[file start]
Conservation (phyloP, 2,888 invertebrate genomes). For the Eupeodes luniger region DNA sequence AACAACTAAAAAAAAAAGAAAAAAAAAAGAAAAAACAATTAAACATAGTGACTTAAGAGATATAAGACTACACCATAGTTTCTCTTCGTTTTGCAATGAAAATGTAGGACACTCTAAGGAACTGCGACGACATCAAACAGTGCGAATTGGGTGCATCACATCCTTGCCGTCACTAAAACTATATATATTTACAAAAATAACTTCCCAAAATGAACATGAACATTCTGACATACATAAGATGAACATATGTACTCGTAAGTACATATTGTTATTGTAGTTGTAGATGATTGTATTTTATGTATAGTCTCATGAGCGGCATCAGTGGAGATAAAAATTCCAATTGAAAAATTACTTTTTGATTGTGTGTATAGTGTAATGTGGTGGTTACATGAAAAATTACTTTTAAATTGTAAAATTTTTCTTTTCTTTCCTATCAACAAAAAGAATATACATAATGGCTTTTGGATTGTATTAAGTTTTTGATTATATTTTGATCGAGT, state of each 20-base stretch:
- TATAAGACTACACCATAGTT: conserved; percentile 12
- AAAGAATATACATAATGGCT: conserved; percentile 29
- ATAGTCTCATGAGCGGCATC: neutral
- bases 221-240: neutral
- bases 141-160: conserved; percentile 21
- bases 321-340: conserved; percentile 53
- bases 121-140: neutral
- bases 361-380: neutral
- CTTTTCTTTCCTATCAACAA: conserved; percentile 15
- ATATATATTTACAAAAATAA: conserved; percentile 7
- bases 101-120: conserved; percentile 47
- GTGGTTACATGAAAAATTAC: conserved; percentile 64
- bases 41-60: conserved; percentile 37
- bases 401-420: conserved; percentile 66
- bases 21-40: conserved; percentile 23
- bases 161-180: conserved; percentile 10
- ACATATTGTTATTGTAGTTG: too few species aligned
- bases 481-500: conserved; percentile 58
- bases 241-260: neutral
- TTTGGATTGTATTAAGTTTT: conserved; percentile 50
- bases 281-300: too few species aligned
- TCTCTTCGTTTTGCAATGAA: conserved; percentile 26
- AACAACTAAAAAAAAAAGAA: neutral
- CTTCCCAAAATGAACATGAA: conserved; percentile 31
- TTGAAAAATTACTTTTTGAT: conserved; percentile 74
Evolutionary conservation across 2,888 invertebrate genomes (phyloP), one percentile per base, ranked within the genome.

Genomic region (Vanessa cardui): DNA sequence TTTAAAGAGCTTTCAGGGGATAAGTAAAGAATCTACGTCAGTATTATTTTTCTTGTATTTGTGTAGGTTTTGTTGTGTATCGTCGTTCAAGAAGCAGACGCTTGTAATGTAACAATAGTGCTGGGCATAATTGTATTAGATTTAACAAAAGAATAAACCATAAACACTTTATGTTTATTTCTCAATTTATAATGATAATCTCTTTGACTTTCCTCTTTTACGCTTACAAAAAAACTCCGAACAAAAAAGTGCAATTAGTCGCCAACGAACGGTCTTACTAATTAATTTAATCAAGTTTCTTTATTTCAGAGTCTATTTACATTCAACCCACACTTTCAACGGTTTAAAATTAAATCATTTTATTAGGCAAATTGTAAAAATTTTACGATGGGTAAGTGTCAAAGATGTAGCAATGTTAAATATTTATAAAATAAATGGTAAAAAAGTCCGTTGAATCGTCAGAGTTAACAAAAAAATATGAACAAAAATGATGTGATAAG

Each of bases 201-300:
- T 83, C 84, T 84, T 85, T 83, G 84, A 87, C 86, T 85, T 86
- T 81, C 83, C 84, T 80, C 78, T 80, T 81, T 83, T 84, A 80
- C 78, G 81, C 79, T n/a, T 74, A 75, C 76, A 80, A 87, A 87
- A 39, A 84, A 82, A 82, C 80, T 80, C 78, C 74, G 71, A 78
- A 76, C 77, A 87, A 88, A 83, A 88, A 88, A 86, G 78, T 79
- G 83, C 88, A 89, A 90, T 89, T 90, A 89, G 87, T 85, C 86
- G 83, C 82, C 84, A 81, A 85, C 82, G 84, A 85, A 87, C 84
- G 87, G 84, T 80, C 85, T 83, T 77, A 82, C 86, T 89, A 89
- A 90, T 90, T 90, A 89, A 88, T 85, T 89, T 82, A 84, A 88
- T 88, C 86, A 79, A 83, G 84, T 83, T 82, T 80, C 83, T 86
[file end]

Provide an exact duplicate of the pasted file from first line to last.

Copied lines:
Conservation (phyloP, 2,888 invertebrate genomes). For the Eupeodes luniger region DNA sequence AACAACTAAAAAAAAAAGAAAAAAAAAAGAAAAAACAATTAAACATAGTGACTTAAGAGATATAAGACTACACCATAGTTTCTCTTCGTTTTGCAATGAAAATGTAGGACACTCTAAGGAACTGCGACGACATCAAACAGTGCGAATTGGGTGCATCACATCCTTGCCGTCACTAAAACTATATATATTTACAAAAATAACTTCCCAAAATGAACATGAACATTCTGACATACATAAGATGAACATATGTACTCGTAAGTACATATTGTTATTGTAGTTGTAGATGATTGTATTTTATGTATAGTCTCATGAGCGGCATCAGTGGAGATAAAAATTCCAATTGAAAAATTACTTTTTGATTGTGTGTATAGTGTAATGTGGTGGTTACATGAAAAATTACTTTTAAATTGTAAAATTTTTCTTTTCTTTCCTATCAACAAAAAGAATATACATAATGGCTTTTGGATTGTATTAAGTTTTTGATTATATTTTGATCGAGT, state of each 20-base stretch:
- TATAAGACTACACCATAGTT: conserved; percentile 12
- AAAGAATATACATAATGGCT: conserved; percentile 29
- ATAGTCTCATGAGCGGCATC: neutral
- bases 221-240: neutral
- bases 141-160: conserved; percentile 21
- bases 321-340: conserved; percentile 53
- bases 121-140: neutral
- bases 361-380: neutral
- CTTTTCTTTCCTATCAACAA: conserved; percentile 15
- ATATATATTTACAAAAATAA: conserved; percentile 7
- bases 101-120: conserved; percentile 47
- GTGGTTACATGAAAAATTAC: conserved; percentile 64
- bases 41-60: conserved; percentile 37
- bases 401-420: conserved; percentile 66
- bases 21-40: conserved; percentile 23
- bases 161-180: conserved; percentile 10
- ACATATTGTTATTGTAGTTG: too few species aligned
- bases 481-500: conserved; percentile 58
- bases 241-260: neutral
- TTTGGATTGTATTAAGTTTT: conserved; percentile 50
- bases 281-300: too few species aligned
- TCTCTTCGTTTTGCAATGAA: conserved; percentile 26
- AACAACTAAAAAAAAAAGAA: neutral
- CTTCCCAAAATGAACATGAA: conserved; percentile 31
- TTGAAAAATTACTTTTTGAT: conserved; percentile 74
Evolutionary conservation across 2,888 invertebrate genomes (phyloP), one percentile per base, ranked within the genome.

Genomic region (Vanessa cardui): DNA sequence TTTAAAGAGCTTTCAGGGGATAAGTAAAGAATCTACGTCAGTATTATTTTTCTTGTATTTGTGTAGGTTTTGTTGTGTATCGTCGTTCAAGAAGCAGACGCTTGTAATGTAACAATAGTGCTGGGCATAATTGTATTAGATTTAACAAAAGAATAAACCATAAACACTTTATGTTTATTTCTCAATTTATAATGATAATCTCTTTGACTTTCCTCTTTTACGCTTACAAAAAAACTCCGAACAAAAAAGTGCAATTAGTCGCCAACGAACGGTCTTACTAATTAATTTAATCAAGTTTCTTTATTTCAGAGTCTATTTACATTCAACCCACACTTTCAACGGTTTAAAATTAAATCATTTTATTAGGCAAATTGTAAAAATTTTACGATGGGTAAGTGTCAAAGATGTAGCAATGTTAAATATTTATAAAATAAATGGTAAAAAAGTCCGTTGAATCGTCAGAGTTAACAAAAAAATATGAACAAAAATGATGTGATAAG

Each of bases 201-300:
- T 83, C 84, T 84, T 85, T 83, G 84, A 87, C 86, T 85, T 86
- T 81, C 83, C 84, T 80, C 78, T 80, T 81, T 83, T 84, A 80
- C 78, G 81, C 79, T n/a, T 74, A 75, C 76, A 80, A 87, A 87
- A 39, A 84, A 82, A 82, C 80, T 80, C 78, C 74, G 71, A 78
- A 76, C 77, A 87, A 88, A 83, A 88, A 88, A 86, G 78, T 79
- G 83, C 88, A 89, A 90, T 89, T 90, A 89, G 87, T 85, C 86
- G 83, C 82, C 84, A 81, A 85, C 82, G 84, A 85, A 87, C 84
- G 87, G 84, T 80, C 85, T 83, T 77, A 82, C 86, T 89, A 89
- A 90, T 90, T 90, A 89, A 88, T 85, T 89, T 82, A 84, A 88
- T 88, C 86, A 79, A 83, G 84, T 83, T 82, T 80, C 83, T 86